Lo and behold, my onboard SATA ports were all disabled. I shut the system down, removed the card, plugged the new drive into the port marked “SATA 1″ (out of 4) on the motherboard, and booted from the Fedora 11 DVD…again. BIOS showed the new drive this time. When I got to the installer’s partition manager, I saw that the new drive was still being considered the second drive – sdb. Well, I planned on removing the old PATA drive, and when I did, the identifier would switch – that would be a problem.

So I shut down, pulled the old drive out, and reran the installer. It went through everything without a hitch – while it did this, I dug out my USB enclosure for PATA drives and stuck the old 160 in that. When Fedora was all up and running, I just copied everything off of the old drive, and I’m in the process of going through and dealing with it all. Some things are being deleted, the music that was freshly downloaded is being compressed further (LAME ABR112 for the win), etc.

It’s taking me a while to get Fedora 11 configured the way I like it. KDE4.2 takes some getting used to when I’ve been on 3.5 for years. Compiz is pretty much totally out of development, so after using it for a while and seeing some of the stability issues, I gave that up pretty quickly. I finally got MediaTomb and my P2P file utilities fully functional when I realized there was a firewall and disabled it. I still can’t get the Samba server running though – when I try to run /etc/init.d/smb start or /etc/init.d/nmb start it fails, outputting the following to the log:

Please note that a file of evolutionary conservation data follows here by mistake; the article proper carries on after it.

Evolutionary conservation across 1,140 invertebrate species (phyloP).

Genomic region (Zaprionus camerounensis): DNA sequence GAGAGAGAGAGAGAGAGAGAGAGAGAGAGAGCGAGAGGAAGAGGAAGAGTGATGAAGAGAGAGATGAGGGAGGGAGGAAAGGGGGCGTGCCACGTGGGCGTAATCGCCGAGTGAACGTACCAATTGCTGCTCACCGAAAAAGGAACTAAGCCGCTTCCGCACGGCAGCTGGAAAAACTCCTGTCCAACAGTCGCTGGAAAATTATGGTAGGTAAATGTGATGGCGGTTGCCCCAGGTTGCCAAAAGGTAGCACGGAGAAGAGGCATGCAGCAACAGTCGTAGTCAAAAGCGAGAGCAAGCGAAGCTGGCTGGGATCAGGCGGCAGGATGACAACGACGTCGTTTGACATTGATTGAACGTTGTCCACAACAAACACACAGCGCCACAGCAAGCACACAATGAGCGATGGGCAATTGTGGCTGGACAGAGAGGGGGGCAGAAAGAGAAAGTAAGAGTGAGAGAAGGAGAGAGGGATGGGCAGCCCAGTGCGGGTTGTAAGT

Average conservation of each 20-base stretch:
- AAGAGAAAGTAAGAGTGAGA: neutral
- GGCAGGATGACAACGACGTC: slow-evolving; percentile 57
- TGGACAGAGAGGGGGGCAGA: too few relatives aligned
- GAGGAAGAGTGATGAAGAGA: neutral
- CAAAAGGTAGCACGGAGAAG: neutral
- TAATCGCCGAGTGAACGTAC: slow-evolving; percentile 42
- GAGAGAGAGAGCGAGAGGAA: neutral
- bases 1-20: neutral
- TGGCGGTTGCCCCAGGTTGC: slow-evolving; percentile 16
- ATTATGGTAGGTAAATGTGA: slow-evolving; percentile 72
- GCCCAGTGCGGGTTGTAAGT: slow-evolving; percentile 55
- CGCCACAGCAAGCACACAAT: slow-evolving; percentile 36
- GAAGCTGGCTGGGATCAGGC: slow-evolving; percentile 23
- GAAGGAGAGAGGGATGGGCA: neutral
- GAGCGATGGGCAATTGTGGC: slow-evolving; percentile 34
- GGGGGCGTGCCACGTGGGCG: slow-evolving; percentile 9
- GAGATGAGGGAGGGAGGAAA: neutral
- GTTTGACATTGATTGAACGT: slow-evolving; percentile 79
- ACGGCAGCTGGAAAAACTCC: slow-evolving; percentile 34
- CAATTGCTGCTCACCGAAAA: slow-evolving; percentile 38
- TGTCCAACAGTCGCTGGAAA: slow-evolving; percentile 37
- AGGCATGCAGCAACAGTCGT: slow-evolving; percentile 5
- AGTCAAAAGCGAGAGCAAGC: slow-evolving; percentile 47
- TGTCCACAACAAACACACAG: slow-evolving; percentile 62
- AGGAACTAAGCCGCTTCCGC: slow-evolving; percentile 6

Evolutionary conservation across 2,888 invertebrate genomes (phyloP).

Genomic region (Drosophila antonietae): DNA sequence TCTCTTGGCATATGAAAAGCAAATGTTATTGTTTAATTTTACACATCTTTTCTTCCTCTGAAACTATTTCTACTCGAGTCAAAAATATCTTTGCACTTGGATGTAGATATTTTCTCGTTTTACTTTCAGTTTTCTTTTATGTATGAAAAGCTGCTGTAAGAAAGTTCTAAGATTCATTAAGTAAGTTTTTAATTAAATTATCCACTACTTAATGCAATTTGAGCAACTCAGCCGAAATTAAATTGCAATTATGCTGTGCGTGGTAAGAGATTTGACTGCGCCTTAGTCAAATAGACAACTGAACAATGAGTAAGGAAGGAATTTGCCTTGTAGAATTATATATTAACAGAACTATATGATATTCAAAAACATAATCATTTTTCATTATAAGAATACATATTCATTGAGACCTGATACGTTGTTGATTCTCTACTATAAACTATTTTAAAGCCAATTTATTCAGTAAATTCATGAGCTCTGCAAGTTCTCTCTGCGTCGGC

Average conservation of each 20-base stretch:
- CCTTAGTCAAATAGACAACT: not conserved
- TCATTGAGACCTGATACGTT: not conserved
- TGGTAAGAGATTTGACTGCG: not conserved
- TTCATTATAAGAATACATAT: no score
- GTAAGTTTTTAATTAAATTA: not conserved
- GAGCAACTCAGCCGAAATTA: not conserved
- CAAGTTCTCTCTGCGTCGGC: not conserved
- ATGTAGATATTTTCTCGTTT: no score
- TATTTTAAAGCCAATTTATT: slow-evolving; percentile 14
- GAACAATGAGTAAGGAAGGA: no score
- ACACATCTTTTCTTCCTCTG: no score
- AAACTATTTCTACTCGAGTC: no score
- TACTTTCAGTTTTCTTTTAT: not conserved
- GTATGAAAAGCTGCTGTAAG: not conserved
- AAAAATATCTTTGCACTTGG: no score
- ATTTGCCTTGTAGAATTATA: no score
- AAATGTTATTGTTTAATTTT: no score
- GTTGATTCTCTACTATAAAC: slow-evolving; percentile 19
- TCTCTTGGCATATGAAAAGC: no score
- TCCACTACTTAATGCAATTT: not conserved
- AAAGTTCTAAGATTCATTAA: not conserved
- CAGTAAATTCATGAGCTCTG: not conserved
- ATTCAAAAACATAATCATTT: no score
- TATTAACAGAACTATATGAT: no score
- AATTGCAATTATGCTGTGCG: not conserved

[2009/06/30 21:45:17,  0] smbd/server.c:main(1256)
  smbd version 3.3.2-0.33.fc11 started.
  Copyright Andrew Tridgell and the Samba Team 1992-2009
[2009/06/30 21:45:17,  0] lib/messages_local.c:messaging_tdb_init(96)
  ERROR: Failed to initialise messages database: No such file or directory
[2009/06/30 21:45:17,  0] lib/messages.c:messaging_init(204)
  messaging_tdb_init failed: NT_STATUS_OBJECT_NAME_NOT_FOUND
[2009/06/30 21:45:17,  0] smbd/server.c:smbd_messaging_context(101)
  Could not init smbd messaging context.

I can’t, for the life of me, figure that one out. It can connect to Samba shares fine though, and that’s good enough for now. The last thing that I was having problems with was finding a good media player – I always loved Amarok, but Amarok 2 sucks. It’s got a laundry list of missing features – no software equalizer, no collection management, severe lack of configuration options, etc. So I figured I’d install good old Amarok 1.4 – I enabled a Fedora 9 yum repository that contained an Amarok 1.4 RPM, and tried to install it – no go. First of all, removing Amarok 2 was a chore (PackageKit and its KDE front end, KPackageKit, aren’t all that great). Then, the Amarok 1.4 RPM required a bunch of older packages that would have just been completely infeasible to get going.

However, googling "amarok 1.5 fedora 11" and clicking the first result got me to another blog post – "Amarok 1.4 for Fedora 11" on "On the third side" – apparently this person had some issues of his own with Amarok 2, and decided to forwardport 1.4 to Fedora 11. Thank you very much, my friend~

And that’s the…experience…that this has been. I’m planning on trying openSuSE 11.2 when it’s released, so we’ll see how that goes. At least this time, switching from one operating system to another won’t take several days.

This week, Zero Punctuation reviews The Sims 3.